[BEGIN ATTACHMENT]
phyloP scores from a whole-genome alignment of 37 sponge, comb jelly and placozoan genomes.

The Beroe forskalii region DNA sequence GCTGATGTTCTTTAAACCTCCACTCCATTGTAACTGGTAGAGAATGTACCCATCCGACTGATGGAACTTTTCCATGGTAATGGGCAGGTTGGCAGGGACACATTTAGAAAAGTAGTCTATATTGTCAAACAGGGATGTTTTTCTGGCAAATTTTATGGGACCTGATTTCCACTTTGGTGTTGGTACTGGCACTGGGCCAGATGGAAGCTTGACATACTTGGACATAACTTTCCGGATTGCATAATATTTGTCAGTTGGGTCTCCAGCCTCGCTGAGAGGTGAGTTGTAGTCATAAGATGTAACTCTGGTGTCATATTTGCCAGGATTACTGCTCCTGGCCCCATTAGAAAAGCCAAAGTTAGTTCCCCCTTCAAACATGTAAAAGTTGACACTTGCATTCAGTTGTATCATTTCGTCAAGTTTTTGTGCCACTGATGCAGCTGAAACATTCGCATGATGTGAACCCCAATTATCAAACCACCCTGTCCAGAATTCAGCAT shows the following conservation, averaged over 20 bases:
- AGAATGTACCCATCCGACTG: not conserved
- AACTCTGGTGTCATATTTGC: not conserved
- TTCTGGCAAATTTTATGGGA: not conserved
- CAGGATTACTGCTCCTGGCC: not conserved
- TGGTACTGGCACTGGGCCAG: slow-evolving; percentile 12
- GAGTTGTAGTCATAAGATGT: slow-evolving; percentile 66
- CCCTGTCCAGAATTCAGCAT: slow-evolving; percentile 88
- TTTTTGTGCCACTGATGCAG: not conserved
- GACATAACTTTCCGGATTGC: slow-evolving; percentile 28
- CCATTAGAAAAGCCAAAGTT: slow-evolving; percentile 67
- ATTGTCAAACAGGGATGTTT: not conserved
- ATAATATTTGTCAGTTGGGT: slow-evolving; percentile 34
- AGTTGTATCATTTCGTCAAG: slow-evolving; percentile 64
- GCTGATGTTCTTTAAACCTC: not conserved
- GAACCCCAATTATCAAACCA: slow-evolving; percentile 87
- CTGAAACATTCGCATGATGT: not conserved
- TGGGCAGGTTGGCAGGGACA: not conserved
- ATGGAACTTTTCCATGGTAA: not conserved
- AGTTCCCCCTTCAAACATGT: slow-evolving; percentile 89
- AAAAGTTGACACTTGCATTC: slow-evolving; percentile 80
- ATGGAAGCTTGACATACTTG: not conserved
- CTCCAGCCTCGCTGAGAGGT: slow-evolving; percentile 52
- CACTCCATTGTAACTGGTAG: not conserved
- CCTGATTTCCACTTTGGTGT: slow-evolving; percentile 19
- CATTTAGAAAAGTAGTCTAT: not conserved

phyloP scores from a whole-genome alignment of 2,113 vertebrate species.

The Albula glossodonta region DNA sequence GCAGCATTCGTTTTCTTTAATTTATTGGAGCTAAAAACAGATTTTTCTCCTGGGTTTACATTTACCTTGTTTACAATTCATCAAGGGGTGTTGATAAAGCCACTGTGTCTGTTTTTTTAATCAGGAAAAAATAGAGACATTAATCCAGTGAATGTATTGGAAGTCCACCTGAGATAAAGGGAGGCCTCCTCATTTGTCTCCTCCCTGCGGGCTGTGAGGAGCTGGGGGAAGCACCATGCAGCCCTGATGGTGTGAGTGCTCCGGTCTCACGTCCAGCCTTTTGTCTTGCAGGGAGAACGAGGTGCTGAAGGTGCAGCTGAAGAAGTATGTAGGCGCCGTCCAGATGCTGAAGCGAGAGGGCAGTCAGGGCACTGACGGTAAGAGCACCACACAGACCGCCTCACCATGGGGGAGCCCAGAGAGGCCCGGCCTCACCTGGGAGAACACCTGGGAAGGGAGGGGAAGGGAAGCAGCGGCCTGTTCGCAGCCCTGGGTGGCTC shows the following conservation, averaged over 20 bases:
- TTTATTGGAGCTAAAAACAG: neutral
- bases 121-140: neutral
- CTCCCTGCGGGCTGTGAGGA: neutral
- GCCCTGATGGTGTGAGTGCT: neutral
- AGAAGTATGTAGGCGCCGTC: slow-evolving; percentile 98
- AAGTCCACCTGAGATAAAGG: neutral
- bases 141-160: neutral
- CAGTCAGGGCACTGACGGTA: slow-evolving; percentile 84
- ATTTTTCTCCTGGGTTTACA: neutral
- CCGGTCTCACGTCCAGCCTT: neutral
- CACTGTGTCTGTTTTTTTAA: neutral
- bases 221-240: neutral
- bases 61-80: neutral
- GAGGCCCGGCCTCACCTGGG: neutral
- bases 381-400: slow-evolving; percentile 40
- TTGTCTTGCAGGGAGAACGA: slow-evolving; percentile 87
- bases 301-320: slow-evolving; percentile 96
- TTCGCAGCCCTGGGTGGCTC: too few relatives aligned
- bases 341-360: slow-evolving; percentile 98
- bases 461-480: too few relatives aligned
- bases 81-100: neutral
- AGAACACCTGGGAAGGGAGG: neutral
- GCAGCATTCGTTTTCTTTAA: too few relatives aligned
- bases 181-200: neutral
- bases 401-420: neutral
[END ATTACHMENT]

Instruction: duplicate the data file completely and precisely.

phyloP scores from a whole-genome alignment of 37 sponge, comb jelly and placozoan genomes.

The Beroe forskalii region DNA sequence GCTGATGTTCTTTAAACCTCCACTCCATTGTAACTGGTAGAGAATGTACCCATCCGACTGATGGAACTTTTCCATGGTAATGGGCAGGTTGGCAGGGACACATTTAGAAAAGTAGTCTATATTGTCAAACAGGGATGTTTTTCTGGCAAATTTTATGGGACCTGATTTCCACTTTGGTGTTGGTACTGGCACTGGGCCAGATGGAAGCTTGACATACTTGGACATAACTTTCCGGATTGCATAATATTTGTCAGTTGGGTCTCCAGCCTCGCTGAGAGGTGAGTTGTAGTCATAAGATGTAACTCTGGTGTCATATTTGCCAGGATTACTGCTCCTGGCCCCATTAGAAAAGCCAAAGTTAGTTCCCCCTTCAAACATGTAAAAGTTGACACTTGCATTCAGTTGTATCATTTCGTCAAGTTTTTGTGCCACTGATGCAGCTGAAACATTCGCATGATGTGAACCCCAATTATCAAACCACCCTGTCCAGAATTCAGCAT shows the following conservation, averaged over 20 bases:
- AGAATGTACCCATCCGACTG: not conserved
- AACTCTGGTGTCATATTTGC: not conserved
- TTCTGGCAAATTTTATGGGA: not conserved
- CAGGATTACTGCTCCTGGCC: not conserved
- TGGTACTGGCACTGGGCCAG: slow-evolving; percentile 12
- GAGTTGTAGTCATAAGATGT: slow-evolving; percentile 66
- CCCTGTCCAGAATTCAGCAT: slow-evolving; percentile 88
- TTTTTGTGCCACTGATGCAG: not conserved
- GACATAACTTTCCGGATTGC: slow-evolving; percentile 28
- CCATTAGAAAAGCCAAAGTT: slow-evolving; percentile 67
- ATTGTCAAACAGGGATGTTT: not conserved
- ATAATATTTGTCAGTTGGGT: slow-evolving; percentile 34
- AGTTGTATCATTTCGTCAAG: slow-evolving; percentile 64
- GCTGATGTTCTTTAAACCTC: not conserved
- GAACCCCAATTATCAAACCA: slow-evolving; percentile 87
- CTGAAACATTCGCATGATGT: not conserved
- TGGGCAGGTTGGCAGGGACA: not conserved
- ATGGAACTTTTCCATGGTAA: not conserved
- AGTTCCCCCTTCAAACATGT: slow-evolving; percentile 89
- AAAAGTTGACACTTGCATTC: slow-evolving; percentile 80
- ATGGAAGCTTGACATACTTG: not conserved
- CTCCAGCCTCGCTGAGAGGT: slow-evolving; percentile 52
- CACTCCATTGTAACTGGTAG: not conserved
- CCTGATTTCCACTTTGGTGT: slow-evolving; percentile 19
- CATTTAGAAAAGTAGTCTAT: not conserved

phyloP scores from a whole-genome alignment of 2,113 vertebrate species.

The Albula glossodonta region DNA sequence GCAGCATTCGTTTTCTTTAATTTATTGGAGCTAAAAACAGATTTTTCTCCTGGGTTTACATTTACCTTGTTTACAATTCATCAAGGGGTGTTGATAAAGCCACTGTGTCTGTTTTTTTAATCAGGAAAAAATAGAGACATTAATCCAGTGAATGTATTGGAAGTCCACCTGAGATAAAGGGAGGCCTCCTCATTTGTCTCCTCCCTGCGGGCTGTGAGGAGCTGGGGGAAGCACCATGCAGCCCTGATGGTGTGAGTGCTCCGGTCTCACGTCCAGCCTTTTGTCTTGCAGGGAGAACGAGGTGCTGAAGGTGCAGCTGAAGAAGTATGTAGGCGCCGTCCAGATGCTGAAGCGAGAGGGCAGTCAGGGCACTGACGGTAAGAGCACCACACAGACCGCCTCACCATGGGGGAGCCCAGAGAGGCCCGGCCTCACCTGGGAGAACACCTGGGAAGGGAGGGGAAGGGAAGCAGCGGCCTGTTCGCAGCCCTGGGTGGCTC shows the following conservation, averaged over 20 bases:
- TTTATTGGAGCTAAAAACAG: neutral
- bases 121-140: neutral
- CTCCCTGCGGGCTGTGAGGA: neutral
- GCCCTGATGGTGTGAGTGCT: neutral
- AGAAGTATGTAGGCGCCGTC: slow-evolving; percentile 98
- AAGTCCACCTGAGATAAAGG: neutral
- bases 141-160: neutral
- CAGTCAGGGCACTGACGGTA: slow-evolving; percentile 84
- ATTTTTCTCCTGGGTTTACA: neutral
- CCGGTCTCACGTCCAGCCTT: neutral
- CACTGTGTCTGTTTTTTTAA: neutral
- bases 221-240: neutral
- bases 61-80: neutral
- GAGGCCCGGCCTCACCTGGG: neutral
- bases 381-400: slow-evolving; percentile 40
- TTGTCTTGCAGGGAGAACGA: slow-evolving; percentile 87
- bases 301-320: slow-evolving; percentile 96
- TTCGCAGCCCTGGGTGGCTC: too few relatives aligned
- bases 341-360: slow-evolving; percentile 98
- bases 461-480: too few relatives aligned
- bases 81-100: neutral
- AGAACACCTGGGAAGGGAGG: neutral
- GCAGCATTCGTTTTCTTTAA: too few relatives aligned
- bases 181-200: neutral
- bases 401-420: neutral